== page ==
Issue 12 The Enemy Fall/Winter 2003
“The uniform black that is worn now,” wrote Oscar Wilde to the Daily Telegraph in 1891, is “dull, tedious and depressing.” Balzac observed that “we are all dressed in black like so many people in mourning.” In late nineteenth-century Europe, in those days before seasonal color forecasting, black was the new black, the de facto hue of the metropole. What made this adoption (as well as other episodes in which black became the new black) particularly compelling, notes art historian John Harvey in his book Men in Black, “is the way in which, through time, the use of this color—the color that is without color, without light, the color of grief, of loss, of humility, of guilt, of shame—has been adopted in its use by men not as the color of what they lack or have lost, but precisely as the signature of what they have: of standing, goods, mastery.”
Harvey invokes the case of the Black Friars, those thirteenth-century Dominican monks who would eventually be known as “Domini canes,” the “watch-dogs of God.” Clad solely in black (in a time when such dress was abnormal), their stoic pageantry of self-abnegation acquired, conversely, a strange power. “With the Black Friars one encounters the great paradox of black,” writes Harvey. “For black is a negative quantity, the absence of color: considered as a color, which one chooses to wear, it is the sign of denial and loss. Yet self-denial can also give power, and authority over un-denied selves.”
There is perhaps no color freighted with as much meaning as black; what makes this significant, as art students will remember, is that black is not a color at all, merely the absence of wavelengths of visible light. To truly see black would require the loss of any visible light, meaning in fact that all would be black. As the OED gently reminds us, “perfect blackness being a rare attribute of objects, those from the surface of which very little light is reflected are commonly called black.” (Note the sense of condescension in that italicized black. Not black, but “black.”) Black’s paradox has long been the subject of inquiry. Lucretius demanded: “What color can there be in total darkness?” Plotinus sounded out the complexities: “To see darkness, the eye withdraws from the light it is striving to cease from seeing, therefore it abandons the light which would make the darkness invisible; away from the light, its power is rather that of not-seeing than of seeing and this not-seeing is its nearest approach to seeing Darkness.”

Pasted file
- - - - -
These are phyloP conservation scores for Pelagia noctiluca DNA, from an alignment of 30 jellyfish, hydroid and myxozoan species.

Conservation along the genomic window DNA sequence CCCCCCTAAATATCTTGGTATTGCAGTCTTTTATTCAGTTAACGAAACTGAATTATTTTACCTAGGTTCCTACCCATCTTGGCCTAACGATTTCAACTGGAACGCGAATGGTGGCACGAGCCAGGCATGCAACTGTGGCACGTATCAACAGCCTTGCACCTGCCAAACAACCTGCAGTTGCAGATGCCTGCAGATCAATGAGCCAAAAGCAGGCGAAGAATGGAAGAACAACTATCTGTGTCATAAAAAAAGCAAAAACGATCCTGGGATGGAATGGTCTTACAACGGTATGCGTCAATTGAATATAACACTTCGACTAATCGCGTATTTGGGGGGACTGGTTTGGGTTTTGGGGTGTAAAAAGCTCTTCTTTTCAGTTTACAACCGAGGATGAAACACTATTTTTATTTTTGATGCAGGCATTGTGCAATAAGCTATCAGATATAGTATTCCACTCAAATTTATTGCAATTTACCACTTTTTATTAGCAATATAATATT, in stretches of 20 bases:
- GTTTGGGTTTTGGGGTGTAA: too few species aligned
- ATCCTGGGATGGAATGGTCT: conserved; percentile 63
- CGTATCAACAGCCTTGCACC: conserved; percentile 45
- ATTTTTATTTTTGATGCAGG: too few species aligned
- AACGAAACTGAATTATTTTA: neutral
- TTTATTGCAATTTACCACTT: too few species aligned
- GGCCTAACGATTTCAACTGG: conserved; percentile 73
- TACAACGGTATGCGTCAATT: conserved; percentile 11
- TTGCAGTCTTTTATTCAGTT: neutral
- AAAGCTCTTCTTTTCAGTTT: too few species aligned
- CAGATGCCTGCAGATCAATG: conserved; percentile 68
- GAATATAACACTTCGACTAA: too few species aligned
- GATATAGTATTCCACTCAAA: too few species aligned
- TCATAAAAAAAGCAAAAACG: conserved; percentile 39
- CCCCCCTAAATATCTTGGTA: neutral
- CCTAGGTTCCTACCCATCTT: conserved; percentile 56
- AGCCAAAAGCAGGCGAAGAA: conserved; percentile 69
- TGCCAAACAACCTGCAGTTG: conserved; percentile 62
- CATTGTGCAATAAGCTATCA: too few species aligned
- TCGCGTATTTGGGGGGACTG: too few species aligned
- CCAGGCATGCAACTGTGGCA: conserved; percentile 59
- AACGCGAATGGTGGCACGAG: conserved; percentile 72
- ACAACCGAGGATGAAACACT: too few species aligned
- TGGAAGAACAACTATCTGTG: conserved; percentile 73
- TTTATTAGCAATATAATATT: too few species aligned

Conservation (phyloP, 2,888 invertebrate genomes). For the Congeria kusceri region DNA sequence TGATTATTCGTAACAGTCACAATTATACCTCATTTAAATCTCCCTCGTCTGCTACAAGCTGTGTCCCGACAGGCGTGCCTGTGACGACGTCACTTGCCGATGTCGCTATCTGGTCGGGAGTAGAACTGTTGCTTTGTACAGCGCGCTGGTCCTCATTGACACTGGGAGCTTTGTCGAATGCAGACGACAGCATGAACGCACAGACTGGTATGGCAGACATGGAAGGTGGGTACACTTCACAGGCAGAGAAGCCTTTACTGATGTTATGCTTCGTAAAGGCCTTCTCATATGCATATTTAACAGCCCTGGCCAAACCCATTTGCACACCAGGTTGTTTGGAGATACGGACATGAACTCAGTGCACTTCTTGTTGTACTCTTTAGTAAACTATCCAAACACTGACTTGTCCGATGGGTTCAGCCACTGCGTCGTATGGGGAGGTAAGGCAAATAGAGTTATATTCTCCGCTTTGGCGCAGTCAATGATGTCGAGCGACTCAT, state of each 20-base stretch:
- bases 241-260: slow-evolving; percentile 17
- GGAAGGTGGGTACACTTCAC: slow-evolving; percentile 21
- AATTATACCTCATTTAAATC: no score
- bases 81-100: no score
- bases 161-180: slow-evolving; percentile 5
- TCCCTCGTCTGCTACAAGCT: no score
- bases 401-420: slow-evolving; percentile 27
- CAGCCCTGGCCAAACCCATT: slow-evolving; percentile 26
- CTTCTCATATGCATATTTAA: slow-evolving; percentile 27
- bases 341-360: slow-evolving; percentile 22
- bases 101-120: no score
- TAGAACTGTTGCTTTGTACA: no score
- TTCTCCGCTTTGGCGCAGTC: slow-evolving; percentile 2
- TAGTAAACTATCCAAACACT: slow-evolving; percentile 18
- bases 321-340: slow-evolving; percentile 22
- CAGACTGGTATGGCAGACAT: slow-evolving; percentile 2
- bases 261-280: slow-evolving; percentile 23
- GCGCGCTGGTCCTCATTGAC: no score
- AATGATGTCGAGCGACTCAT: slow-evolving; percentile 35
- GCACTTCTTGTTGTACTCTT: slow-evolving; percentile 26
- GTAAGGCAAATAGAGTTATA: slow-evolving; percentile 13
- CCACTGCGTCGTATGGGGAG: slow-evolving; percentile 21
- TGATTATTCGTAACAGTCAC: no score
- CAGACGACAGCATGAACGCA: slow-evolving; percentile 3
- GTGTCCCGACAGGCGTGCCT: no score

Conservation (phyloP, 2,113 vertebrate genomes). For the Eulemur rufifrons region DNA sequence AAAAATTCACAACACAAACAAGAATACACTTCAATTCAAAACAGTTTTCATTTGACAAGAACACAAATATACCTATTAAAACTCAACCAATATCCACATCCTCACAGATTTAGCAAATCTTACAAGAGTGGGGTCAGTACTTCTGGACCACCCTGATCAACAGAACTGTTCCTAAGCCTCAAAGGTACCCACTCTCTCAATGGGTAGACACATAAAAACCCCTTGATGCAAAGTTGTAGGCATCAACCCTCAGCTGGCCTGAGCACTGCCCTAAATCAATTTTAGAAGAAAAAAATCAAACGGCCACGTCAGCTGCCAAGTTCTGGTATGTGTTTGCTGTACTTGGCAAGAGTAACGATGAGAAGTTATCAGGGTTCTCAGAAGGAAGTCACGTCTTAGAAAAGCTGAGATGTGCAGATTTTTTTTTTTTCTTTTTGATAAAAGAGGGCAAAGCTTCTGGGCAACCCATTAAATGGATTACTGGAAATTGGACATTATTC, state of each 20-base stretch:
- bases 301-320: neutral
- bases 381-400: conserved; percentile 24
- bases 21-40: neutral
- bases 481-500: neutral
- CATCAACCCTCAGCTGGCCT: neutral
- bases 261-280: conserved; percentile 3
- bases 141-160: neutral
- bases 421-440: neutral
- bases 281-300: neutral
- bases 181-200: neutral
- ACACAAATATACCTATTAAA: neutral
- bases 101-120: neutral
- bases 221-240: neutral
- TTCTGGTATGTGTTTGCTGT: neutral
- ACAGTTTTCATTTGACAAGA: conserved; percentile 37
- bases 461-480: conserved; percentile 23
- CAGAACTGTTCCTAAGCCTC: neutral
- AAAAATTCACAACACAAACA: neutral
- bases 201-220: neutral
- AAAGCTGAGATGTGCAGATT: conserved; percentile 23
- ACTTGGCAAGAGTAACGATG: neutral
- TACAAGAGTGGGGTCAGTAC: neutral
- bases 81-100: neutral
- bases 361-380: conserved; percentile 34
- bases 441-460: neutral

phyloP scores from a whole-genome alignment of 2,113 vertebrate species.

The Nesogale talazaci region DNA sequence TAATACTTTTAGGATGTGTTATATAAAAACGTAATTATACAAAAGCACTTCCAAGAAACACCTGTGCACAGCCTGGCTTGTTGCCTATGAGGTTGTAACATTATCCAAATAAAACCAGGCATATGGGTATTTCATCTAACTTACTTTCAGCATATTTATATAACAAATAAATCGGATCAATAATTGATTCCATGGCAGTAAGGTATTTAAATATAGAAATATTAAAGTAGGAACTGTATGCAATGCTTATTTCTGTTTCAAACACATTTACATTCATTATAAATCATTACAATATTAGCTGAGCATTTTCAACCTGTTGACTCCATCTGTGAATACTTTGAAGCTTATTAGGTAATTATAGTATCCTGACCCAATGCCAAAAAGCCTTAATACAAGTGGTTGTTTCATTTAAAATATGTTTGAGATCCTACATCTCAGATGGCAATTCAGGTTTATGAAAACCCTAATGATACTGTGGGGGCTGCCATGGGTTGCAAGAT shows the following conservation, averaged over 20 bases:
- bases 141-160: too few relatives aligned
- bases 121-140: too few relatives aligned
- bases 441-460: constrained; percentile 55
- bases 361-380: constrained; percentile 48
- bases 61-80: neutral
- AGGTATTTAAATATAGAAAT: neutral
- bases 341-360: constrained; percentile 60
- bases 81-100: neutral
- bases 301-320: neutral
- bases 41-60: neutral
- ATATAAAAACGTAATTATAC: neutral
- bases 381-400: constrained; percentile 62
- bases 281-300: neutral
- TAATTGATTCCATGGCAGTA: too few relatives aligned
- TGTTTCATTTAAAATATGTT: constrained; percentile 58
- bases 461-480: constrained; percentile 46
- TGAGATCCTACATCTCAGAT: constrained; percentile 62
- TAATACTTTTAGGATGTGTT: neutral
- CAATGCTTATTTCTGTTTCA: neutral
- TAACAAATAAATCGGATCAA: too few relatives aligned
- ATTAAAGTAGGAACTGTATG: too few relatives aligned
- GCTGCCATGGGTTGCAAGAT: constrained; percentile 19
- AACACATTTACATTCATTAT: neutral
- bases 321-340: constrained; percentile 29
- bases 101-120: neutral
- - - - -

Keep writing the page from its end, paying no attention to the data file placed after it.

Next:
It is as if black, like a black hole sucking up light, absorbs the capacity for description. “We do not have to understand black, it is the primeval ground,” said Paul Klee. Into this non-color of the void we do not so much as project our meanings and fantasies, as on to a white screen, than they are swallowed up by the black itself; our lives consist of those things that we draw away from the black. In his book The Art of Spiritual Harmony, Wassily Kandinsky wrote that “black is something burnt out, like the ashes of a funeral pyre, something motionless like a corpse. The silence of black is the silence of death.” Robert Motherwell, one of the supreme practitioners of black in art—he viewed black and white as his “protagonists”—noted: “I tend to think of black much more as ‘thingness,’ like a piece of coal, a piece of paper, a black dress, or a black shadow which you might see in Mexico in the summer.” Matisse once said that when he didn’t know what color to use, he went for black. “Black is a force,” he said.
All this is preface towards introducing a rather remarkable scientific achievement of late; the creation of the “blackest black” that has ever been found on this planet. “Super Black,” as it has been dubbed by its inventors at England’s National Physical Laboratory (NPL), is said to reflect as much as twenty times less light than the previous “blackest black.” This is presumed to have enormous implications in the field of optical instrumentation, as the enhanced capture of stray light will allow for more precise instruments in a smaller package, which in turn will permit, in a poetic touch, more accurate looks into the deepest black of outer space.
The medium of Super Black is etched nickel-phosphorous alloy plates, used as coating on such metals as aluminum. As Dr. Richard Brown, senior research scientist at NPL, describes it, Super Black was achieved by lowering the ratio of phosphorous to nickel found in the alloy. “When the shiny alloy plate is etched in the acid bath, the nickel is chemically oxidized to produce nickel oxide,” he says. “Nickel oxide is the actual material on the surface which looks black.” With a higher phosphorous content, the surface of the alloy submitted to the acid bath emerges with a surface that, when viewed under an electron microscope, appears “spiked.” By lowering the phosphorous content, the NPL scientists found they were able to create a surface that contained “craters.” As Brown describes it, “The low phosphorus content Ni-P alloys lend themselves well to the production of the surface morphologies, or roughnesses, required to trap the light after etching.”